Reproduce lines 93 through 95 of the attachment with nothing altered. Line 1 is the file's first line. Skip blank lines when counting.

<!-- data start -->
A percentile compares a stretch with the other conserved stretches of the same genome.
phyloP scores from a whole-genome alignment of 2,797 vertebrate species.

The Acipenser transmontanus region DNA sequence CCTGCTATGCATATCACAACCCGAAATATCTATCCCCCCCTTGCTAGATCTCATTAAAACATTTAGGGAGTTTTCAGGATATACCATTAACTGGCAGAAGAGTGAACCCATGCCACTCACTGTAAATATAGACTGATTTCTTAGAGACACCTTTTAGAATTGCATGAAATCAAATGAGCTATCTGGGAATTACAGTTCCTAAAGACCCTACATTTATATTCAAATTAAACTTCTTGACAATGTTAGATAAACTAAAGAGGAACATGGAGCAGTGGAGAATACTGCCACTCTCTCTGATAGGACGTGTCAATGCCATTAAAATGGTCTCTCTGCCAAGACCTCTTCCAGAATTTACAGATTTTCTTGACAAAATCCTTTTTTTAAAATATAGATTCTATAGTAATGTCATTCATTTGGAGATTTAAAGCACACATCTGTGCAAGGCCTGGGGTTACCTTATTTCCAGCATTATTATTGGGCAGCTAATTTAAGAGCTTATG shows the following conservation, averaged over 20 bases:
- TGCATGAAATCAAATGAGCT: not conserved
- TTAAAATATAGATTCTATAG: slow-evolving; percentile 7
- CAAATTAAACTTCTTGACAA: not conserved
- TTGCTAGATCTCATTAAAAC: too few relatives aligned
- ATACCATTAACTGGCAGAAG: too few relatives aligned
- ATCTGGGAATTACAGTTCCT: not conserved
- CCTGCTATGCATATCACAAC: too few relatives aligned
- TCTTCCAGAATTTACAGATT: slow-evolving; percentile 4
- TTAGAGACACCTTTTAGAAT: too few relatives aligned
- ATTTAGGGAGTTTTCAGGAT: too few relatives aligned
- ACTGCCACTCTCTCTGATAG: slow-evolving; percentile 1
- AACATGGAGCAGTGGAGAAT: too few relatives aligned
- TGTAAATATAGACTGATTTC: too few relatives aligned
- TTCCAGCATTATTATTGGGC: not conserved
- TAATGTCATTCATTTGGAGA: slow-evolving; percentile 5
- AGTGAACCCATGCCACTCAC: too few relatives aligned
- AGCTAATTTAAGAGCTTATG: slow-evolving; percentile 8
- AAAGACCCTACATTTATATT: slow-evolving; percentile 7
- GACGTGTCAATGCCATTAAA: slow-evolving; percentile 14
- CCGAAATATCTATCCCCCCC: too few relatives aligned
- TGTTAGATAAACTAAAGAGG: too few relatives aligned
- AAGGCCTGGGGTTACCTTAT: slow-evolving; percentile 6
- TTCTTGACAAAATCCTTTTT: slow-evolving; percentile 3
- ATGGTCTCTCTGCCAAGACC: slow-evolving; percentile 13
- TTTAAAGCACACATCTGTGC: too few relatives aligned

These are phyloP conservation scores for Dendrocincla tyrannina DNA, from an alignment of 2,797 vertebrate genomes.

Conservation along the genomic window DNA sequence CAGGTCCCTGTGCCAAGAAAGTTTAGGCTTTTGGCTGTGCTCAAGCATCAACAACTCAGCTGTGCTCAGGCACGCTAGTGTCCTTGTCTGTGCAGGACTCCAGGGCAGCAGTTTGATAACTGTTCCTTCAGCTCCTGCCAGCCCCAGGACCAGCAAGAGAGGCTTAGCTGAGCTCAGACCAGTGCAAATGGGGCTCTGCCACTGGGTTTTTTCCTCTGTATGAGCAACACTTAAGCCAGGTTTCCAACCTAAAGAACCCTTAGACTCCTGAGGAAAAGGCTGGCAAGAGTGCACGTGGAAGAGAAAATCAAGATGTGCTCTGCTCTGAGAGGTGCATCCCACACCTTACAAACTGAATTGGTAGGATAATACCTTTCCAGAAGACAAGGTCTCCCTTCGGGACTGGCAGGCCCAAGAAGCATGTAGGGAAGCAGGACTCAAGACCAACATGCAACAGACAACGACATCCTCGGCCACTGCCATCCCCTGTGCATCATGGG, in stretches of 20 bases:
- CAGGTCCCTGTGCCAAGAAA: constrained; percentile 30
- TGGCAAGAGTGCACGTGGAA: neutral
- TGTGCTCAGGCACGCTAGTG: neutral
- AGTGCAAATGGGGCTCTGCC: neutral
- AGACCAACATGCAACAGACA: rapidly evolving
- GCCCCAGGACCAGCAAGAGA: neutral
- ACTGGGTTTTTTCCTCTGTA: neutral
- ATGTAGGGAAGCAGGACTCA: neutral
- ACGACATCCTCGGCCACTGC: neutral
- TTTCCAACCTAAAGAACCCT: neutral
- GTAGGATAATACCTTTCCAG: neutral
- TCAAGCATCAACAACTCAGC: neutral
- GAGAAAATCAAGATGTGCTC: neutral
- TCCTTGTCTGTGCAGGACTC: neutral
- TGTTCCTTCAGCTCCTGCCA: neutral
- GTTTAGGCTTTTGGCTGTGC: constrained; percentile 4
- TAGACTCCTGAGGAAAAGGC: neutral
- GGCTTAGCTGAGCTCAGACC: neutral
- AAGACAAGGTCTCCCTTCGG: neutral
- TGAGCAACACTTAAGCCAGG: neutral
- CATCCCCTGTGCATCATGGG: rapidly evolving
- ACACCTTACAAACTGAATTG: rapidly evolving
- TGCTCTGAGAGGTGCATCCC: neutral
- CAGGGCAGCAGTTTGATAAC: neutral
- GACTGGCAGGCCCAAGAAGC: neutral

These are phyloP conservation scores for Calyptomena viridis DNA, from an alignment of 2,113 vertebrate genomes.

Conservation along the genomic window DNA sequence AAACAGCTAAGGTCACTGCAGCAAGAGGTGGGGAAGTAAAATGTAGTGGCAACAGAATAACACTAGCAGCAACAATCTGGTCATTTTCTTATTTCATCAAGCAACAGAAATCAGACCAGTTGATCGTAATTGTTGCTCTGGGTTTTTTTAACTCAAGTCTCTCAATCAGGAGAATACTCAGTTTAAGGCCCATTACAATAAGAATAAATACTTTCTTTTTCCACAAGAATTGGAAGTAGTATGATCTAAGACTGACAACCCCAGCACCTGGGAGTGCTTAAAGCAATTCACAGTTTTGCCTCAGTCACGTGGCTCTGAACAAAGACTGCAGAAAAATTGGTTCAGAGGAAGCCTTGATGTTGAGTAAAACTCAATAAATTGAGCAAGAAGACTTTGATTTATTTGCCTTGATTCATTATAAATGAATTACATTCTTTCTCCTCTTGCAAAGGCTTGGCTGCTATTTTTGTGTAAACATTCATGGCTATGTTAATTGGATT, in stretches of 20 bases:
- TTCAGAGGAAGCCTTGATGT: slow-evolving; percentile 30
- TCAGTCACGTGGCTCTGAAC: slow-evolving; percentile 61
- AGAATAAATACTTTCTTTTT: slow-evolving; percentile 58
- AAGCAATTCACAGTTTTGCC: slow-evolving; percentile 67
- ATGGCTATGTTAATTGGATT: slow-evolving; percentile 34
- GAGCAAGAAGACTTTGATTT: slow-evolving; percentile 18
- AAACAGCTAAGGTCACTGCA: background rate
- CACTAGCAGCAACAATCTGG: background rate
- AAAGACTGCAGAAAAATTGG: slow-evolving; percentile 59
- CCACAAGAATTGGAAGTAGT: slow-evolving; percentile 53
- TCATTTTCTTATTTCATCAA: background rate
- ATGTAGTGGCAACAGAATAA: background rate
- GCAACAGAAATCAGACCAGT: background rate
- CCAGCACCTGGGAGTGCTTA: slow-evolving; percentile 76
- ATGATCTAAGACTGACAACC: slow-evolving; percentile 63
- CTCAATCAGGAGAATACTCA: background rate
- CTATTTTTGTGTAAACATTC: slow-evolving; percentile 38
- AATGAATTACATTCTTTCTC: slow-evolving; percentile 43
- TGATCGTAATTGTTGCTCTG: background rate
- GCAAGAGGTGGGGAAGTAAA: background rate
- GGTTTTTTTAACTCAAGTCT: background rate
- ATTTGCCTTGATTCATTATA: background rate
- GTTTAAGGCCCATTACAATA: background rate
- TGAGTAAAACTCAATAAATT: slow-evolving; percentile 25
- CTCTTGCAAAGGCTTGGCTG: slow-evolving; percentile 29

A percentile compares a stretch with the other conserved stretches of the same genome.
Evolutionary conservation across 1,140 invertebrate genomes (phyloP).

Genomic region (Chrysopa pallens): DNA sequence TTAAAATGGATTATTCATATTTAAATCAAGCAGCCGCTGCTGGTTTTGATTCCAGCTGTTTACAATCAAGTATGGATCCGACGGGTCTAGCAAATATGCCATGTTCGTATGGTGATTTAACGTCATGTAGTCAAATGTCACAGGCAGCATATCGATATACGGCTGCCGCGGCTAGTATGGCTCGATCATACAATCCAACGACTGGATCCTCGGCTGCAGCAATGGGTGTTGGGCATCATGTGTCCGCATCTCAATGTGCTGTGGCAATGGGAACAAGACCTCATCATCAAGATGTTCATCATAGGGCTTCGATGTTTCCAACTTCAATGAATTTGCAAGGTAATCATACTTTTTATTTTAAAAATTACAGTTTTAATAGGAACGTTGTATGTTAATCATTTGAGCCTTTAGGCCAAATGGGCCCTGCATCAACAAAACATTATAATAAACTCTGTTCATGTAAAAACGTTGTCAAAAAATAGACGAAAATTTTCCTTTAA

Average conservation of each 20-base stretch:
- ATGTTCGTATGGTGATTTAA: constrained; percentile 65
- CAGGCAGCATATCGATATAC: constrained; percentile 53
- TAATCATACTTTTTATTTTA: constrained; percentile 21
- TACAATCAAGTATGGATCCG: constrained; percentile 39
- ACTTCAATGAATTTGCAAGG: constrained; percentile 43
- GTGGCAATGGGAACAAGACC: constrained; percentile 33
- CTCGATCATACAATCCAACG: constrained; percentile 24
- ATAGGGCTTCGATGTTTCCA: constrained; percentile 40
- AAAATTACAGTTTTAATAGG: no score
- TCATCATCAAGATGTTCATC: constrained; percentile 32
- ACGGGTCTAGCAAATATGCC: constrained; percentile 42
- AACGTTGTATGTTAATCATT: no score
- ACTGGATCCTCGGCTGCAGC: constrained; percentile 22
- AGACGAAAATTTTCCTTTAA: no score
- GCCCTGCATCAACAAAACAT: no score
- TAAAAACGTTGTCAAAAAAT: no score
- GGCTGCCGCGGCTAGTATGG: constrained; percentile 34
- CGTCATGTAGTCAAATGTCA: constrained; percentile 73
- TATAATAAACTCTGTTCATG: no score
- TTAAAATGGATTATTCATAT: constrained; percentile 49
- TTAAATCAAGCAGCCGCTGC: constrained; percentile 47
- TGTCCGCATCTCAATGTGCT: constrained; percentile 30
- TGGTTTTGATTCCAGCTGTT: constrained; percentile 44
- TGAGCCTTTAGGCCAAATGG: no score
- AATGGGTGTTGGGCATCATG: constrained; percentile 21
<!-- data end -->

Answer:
- CTCGATCATACAATCCAACG: constrained; percentile 24
- ATAGGGCTTCGATGTTTCCA: constrained; percentile 40
- AAAATTACAGTTTTAATAGG: no score